ATLANTA — ASHRAE is applauding the recent release from the U.S. Department of Energy (DOE) of the first part of a standardized, verifiable basis for defining a zero-emissions building.

The “National Definition of a Zero Emissions Building: Part 1 Operating Emissions” is a comprehensive guideline aimed at providing a broadly accepted minimum standard for what constitutes a zero-emissions building, a press release from ASHRAE said. By setting clear and measurable criteria, this definition offers a harmonized approach guiding both public and private entities in transitioning the building sector towards zero greenhouse gas emissions, the release said.

Three ASHRAE standards are referenced in the document:

• ANSI/ASHRAE/IES Standard 90.1-2022, "Energy Efficiency Standard for Sites and Buildings Except Low-Rise Residential Buildings.”

• ANSI/ASHRAE/IES Standard 100-2024, "Energy and Emissions Building Performance Standard for Existing Buildings.”

• ANSI/ASHRAE Standard 228-2023, "Standard Method of Evaluating Zero Net Energy and Zero Net Carbon Building Performance.”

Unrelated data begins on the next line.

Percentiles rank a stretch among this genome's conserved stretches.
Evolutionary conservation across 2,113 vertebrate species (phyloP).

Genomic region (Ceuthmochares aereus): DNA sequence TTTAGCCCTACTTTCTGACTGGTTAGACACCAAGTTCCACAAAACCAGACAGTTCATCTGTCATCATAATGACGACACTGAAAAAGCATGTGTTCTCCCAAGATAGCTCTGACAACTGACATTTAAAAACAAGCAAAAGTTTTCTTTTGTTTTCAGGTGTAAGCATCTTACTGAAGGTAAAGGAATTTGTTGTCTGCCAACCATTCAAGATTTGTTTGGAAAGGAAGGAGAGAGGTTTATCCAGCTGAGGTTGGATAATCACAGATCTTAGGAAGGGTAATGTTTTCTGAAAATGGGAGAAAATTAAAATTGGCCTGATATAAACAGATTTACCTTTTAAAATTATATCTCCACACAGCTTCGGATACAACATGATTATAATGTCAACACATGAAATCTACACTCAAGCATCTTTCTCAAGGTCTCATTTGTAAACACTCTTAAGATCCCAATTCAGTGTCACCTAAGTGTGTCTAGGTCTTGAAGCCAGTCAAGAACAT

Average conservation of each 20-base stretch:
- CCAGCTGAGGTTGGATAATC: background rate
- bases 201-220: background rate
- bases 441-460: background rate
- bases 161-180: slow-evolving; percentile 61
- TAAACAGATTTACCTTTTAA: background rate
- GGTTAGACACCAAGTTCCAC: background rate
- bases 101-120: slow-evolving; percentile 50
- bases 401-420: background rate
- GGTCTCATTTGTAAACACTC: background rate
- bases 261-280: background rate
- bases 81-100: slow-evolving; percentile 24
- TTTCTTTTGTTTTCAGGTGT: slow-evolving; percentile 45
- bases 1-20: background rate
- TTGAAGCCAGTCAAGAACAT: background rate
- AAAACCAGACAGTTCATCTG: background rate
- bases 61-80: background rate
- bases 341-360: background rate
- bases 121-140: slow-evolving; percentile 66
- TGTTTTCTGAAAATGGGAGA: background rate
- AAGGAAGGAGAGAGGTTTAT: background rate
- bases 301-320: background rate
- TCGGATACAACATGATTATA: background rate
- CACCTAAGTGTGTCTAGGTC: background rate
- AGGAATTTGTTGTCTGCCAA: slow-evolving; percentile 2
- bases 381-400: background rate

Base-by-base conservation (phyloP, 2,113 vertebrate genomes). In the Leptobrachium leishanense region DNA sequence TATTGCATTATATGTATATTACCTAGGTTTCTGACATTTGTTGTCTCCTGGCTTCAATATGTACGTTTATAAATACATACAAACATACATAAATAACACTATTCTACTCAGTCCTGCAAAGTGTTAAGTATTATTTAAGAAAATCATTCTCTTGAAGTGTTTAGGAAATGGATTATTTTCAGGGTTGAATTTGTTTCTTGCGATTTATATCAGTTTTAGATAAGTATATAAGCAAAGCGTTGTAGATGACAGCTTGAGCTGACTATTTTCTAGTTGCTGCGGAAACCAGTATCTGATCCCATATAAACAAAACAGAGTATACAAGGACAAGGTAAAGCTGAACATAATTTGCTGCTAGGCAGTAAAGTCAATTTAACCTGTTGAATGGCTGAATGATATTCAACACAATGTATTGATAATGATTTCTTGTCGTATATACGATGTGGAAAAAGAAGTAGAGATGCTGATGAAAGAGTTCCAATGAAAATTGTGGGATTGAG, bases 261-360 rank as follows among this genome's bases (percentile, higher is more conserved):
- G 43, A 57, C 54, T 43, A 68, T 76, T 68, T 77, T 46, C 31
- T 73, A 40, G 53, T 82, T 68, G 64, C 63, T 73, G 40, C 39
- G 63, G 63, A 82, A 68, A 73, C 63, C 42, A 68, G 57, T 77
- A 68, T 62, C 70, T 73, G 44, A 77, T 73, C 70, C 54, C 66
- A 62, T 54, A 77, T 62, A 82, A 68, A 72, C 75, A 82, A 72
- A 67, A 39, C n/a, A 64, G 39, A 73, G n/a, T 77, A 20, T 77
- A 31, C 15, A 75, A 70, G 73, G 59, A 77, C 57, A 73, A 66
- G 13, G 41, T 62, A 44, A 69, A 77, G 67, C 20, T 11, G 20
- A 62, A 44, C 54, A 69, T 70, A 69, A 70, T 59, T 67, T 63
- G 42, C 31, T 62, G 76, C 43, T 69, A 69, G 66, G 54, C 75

ASHRAE is pleased to be recognized and have our referenced standards acknowledged as guiding tools in this significant milestone to combat climate change by decarbonizing the built environment," said ASHRAE president Ginger Scoggins.

"The national definition of a zero-emissions building provides a clear market signal and consistent target, supported by measurable data, to propel the building sector towards a sustainable future," Scoggins added.

Part 1 of the definition, focusing on operating emissions, outlines three fundamental criteria for zero-emissions buildings:

• Highly energy efficient: Buildings must demonstrate exceptional energy efficiency, placing them among the top performers in the market or achieving significant reductions in energy use compared to model codes.

• Free of on-site emissions from energy use: Zero-emissions buildings must eliminate direct greenhouse gas emissions from on-site energy consumption.

• Powered solely from clean energy: All energy used by the building must come from carbon-free sources, whether generated on the site or procured from off-site sources.

To ensure compliance, the definition includes detailed methods of measurement and verification. For existing buildings, criteria such as Energy Star scores or measured whole-building energy use intensity are utilized, while new construction must meet stringent energy-efficiency and clean-energy standards.

While Part 1 of the definition focuses on operational emissions, Part 2 will address embodied carbon and refrigerant impacts. These elements are crucial in fully transitioning the building sector to zero emissions, ASHRAE said.

The national definition of a zero-emissions building will be embedded in nearly every green building certification, adopted by leading investors, and utilized in federal programs.

Find more information and access the full document here.